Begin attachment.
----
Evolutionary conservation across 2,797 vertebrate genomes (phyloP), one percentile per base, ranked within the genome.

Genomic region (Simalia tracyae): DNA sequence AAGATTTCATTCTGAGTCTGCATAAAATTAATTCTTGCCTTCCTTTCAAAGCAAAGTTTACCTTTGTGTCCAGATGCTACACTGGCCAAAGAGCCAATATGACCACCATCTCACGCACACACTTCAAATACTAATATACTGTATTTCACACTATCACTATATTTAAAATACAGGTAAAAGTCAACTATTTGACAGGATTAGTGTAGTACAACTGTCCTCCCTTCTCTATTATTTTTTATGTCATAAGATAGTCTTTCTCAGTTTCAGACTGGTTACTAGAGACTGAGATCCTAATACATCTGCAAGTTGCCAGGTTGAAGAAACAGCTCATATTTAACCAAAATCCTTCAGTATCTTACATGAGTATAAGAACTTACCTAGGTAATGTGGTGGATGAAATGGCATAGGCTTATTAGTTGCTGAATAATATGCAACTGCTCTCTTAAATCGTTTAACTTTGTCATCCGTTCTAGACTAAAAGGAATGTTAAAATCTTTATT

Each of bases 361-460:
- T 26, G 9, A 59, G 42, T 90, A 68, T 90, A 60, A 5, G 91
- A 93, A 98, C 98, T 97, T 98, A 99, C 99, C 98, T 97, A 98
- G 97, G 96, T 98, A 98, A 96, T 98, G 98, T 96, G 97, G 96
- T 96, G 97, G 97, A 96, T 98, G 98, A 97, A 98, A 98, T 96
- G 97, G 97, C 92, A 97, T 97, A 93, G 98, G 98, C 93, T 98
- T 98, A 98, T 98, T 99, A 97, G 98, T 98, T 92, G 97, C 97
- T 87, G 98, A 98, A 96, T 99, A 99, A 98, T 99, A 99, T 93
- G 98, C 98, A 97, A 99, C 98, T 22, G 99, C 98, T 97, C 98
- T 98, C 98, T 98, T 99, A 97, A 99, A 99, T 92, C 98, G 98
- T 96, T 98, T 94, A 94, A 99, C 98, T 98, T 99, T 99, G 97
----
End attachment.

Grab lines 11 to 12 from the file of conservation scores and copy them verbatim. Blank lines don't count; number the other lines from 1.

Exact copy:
- G 98, C 98, A 97, A 99, C 98, T 22, G 99, C 98, T 97, C 98
- T 98, C 98, T 98, T 99, A 97, A 99, A 99, T 92, C 98, G 98